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Re: [BioRDF] Scalability

From: Ora Lassila <ora.lassila@nokia.com>
Date: Wed, 05 Apr 2006 23:54:56 +0300
To: Matt Halstead <matt.halstead@auckland.ac.nz>
CC: <public-semweb-lifesci@w3.org>
Message-ID: <C05A0950.18182%ora.lassila@nokia.com>


what kind of an in-memory database do you use? I have done some preliminary
experiments with UniProt etc. data with about 2 million triples using our
OINK browser (built using the Wilbur toolkit). Performance was very
"interactive" (i.e., "snappy", notice my highly precise metrics here ;-) on
a 1.67 GHZ Powerbook w/ 1 GB RAM.

I don't think 2M triples is a limit on the above configuration, I just
happened to use a dataset of such size. I will run bigger tests soon.

One should also take into account that in my experiments I was running our
RDF(S) reasoner also. It computes everything on-demand. Effectively there
were therefore more than 2M triples. One observation is that RDF graphs
often tend to have a higher fan-out going "backwards" than "forwards" (i.e.,
when traversing arcs in the inverse direction); typical examples of such
relations are rdf:type and rdfs:subClassOf. OINK supports inverse traversal.

I'd like to know what kinds of datasets people are using, what kind of (RDF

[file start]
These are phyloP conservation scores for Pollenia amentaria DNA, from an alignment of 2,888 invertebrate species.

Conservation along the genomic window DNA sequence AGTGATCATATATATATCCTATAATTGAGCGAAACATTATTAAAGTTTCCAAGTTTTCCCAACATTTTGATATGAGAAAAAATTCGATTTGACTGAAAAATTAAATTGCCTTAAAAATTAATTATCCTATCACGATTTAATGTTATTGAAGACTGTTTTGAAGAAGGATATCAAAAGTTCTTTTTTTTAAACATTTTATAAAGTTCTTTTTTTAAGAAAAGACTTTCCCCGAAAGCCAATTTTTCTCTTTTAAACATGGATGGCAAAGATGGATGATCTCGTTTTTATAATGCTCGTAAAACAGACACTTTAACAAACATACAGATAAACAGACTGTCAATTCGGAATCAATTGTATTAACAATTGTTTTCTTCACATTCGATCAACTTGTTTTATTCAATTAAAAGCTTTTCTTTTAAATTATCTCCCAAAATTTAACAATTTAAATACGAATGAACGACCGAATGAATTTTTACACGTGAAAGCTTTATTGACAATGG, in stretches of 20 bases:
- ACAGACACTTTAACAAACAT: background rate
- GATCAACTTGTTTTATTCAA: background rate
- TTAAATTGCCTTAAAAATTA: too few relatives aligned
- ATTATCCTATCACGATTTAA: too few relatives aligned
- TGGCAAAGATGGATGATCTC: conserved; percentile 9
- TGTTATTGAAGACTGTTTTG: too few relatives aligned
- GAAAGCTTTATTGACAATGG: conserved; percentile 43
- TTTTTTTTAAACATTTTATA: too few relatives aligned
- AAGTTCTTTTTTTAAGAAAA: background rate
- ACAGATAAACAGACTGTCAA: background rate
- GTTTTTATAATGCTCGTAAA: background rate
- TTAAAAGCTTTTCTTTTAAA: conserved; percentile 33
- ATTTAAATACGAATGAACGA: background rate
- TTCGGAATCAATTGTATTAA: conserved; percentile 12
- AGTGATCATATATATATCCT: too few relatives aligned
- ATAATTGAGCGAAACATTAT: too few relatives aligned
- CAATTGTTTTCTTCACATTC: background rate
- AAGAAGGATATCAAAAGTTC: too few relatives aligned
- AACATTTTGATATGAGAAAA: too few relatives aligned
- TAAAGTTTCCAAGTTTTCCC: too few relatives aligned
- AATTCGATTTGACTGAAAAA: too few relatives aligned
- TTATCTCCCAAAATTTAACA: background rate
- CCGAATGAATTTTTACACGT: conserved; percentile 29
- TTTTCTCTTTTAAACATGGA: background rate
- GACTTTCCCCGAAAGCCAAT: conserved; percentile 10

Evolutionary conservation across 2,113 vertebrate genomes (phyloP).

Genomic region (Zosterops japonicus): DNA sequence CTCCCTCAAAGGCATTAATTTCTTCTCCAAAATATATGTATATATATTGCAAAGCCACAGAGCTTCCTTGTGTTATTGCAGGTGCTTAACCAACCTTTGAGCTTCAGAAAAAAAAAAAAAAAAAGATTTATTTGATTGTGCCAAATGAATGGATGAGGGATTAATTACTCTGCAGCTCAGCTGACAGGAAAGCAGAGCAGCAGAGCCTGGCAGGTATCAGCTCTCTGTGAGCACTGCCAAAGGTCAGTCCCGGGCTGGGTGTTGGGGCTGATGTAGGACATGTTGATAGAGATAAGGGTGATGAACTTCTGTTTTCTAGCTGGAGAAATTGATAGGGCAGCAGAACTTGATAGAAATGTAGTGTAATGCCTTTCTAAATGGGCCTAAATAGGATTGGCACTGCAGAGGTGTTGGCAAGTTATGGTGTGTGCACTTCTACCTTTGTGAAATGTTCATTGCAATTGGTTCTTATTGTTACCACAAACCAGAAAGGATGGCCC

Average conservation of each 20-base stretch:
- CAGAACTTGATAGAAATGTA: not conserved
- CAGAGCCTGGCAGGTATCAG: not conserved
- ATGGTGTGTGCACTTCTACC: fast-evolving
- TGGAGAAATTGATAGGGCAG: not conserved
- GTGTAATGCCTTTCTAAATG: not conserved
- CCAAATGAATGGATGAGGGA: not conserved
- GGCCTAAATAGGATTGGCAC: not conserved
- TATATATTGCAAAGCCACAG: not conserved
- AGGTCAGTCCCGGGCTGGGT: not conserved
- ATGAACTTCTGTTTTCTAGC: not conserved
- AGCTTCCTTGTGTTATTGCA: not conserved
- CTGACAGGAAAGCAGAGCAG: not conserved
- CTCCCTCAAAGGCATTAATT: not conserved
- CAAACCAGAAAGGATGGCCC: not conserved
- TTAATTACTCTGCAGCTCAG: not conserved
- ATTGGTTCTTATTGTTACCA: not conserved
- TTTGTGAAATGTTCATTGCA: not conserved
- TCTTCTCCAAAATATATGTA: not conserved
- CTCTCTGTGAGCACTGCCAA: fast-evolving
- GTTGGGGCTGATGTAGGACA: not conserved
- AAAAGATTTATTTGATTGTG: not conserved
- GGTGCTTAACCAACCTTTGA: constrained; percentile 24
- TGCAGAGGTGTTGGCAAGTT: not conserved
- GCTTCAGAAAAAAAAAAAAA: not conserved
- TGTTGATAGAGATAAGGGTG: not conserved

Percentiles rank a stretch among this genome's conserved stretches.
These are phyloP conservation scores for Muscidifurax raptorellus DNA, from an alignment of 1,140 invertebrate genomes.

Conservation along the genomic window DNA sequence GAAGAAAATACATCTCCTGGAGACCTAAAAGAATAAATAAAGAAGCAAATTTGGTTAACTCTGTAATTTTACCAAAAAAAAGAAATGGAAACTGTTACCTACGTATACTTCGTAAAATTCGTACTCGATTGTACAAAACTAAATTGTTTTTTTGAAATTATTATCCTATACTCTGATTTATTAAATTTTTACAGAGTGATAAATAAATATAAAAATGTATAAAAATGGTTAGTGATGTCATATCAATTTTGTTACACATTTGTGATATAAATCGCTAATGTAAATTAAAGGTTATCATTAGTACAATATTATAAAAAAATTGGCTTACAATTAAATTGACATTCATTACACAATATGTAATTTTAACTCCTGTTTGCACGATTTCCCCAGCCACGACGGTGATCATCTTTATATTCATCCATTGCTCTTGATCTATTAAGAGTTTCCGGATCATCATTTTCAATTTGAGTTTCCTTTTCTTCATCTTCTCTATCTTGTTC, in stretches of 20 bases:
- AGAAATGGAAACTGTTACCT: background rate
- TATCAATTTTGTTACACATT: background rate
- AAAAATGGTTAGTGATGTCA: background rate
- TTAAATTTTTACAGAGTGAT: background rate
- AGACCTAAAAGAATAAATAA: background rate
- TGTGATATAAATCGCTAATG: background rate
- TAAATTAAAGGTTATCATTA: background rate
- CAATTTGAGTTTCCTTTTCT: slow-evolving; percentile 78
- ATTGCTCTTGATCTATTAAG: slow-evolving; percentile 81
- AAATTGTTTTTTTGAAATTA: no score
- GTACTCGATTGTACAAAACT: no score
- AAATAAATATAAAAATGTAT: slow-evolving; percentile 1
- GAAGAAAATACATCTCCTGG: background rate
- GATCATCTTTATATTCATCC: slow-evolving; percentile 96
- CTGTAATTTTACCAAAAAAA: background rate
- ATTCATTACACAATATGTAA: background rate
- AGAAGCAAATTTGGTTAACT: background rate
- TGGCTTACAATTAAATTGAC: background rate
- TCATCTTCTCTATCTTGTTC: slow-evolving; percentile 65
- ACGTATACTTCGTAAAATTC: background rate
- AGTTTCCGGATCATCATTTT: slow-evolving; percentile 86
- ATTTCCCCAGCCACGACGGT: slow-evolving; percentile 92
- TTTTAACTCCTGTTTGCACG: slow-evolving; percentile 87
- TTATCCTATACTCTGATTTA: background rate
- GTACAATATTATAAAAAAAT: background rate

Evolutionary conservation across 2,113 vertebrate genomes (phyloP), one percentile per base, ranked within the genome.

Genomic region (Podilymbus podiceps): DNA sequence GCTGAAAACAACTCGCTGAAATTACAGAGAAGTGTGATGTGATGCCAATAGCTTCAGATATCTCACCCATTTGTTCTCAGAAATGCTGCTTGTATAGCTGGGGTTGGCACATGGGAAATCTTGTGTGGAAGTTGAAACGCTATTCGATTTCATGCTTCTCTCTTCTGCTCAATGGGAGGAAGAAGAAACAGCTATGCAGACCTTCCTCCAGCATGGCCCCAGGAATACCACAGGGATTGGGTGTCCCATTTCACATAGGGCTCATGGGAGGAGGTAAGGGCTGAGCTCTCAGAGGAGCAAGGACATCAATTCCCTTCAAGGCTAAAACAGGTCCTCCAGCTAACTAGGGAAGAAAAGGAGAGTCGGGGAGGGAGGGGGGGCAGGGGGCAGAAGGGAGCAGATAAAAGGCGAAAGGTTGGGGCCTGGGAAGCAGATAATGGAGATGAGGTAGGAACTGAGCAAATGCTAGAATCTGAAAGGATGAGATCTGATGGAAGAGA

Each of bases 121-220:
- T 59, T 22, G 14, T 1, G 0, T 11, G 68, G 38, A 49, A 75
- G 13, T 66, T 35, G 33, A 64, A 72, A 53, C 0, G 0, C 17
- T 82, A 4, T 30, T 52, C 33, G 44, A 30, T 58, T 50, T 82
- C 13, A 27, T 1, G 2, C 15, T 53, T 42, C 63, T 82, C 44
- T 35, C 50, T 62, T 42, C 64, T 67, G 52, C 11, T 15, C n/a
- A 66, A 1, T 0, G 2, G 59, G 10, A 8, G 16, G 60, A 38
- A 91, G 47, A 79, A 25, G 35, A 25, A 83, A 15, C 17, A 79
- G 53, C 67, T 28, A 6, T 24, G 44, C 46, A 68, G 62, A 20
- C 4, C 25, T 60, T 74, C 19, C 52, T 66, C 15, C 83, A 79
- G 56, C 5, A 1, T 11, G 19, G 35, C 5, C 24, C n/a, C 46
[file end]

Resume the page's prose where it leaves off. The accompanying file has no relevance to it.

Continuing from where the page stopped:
triple store) implementations they are using, and what are the observations
about performance.


    - Ora

On 2006-04-05 01:34, "Matt Halstead" <matt.halstead@auckland.ac.nz> wrote:

> I've had problems with the size of RDF graphs in memory where we are
> operating at around 1 million triples for our database; but my
> conclusions about scalability are a little different from yours, so I
> will add them here:
> 1) In memory representations of graphs not using a backend store is
> always going to be a problem, it's not RDF's fault. The integration
> of in memory handles to backend data stores is a more normal case for
> database development. Many RDF libraries now support such a
> mechanism, but they are still very early days and there is a lot of
> work still to be done on caching queries and the use of lazy
> evaluation for optimising these. I think this is an inherent problem
> to any database that supports sophisticated reasoning as RDF and
> derivative languages such as OWL have.
> 2) Parsing larger RDF/XML models, for instance the RDF/XML export of
> our database is a pain because there has not been a lot of work put
> into streaming parsers for RDF; in most cases you need at least two
> parses of an RDF/XML document to resolve late binding of resource
> identifiers or some temporary layer in between in your code. Most
> people take the shortcut and load the entire XML model into memory.
> This is an XML parsing problem, not RDF, and really, considering the
> open world nature of RDF and that we may build a context by loading
> many RDF/XML resources from different places, I think more work into
> efficient stream parsing straight into a good backend store is
> necessary.
> 3) Updating models. RDF Diffs are hard; well hard enough that
> implementations for them are only really beginning to get some good
> attention. So at the moment, often the best way to update an RDF
> model is to replace the entire model with the one that has changes.
> This can lead to very large and time consuming imports into back-end
> data stores just to update some minor amount of content. I have
> written various diff utilities that are quite model centric - i.e.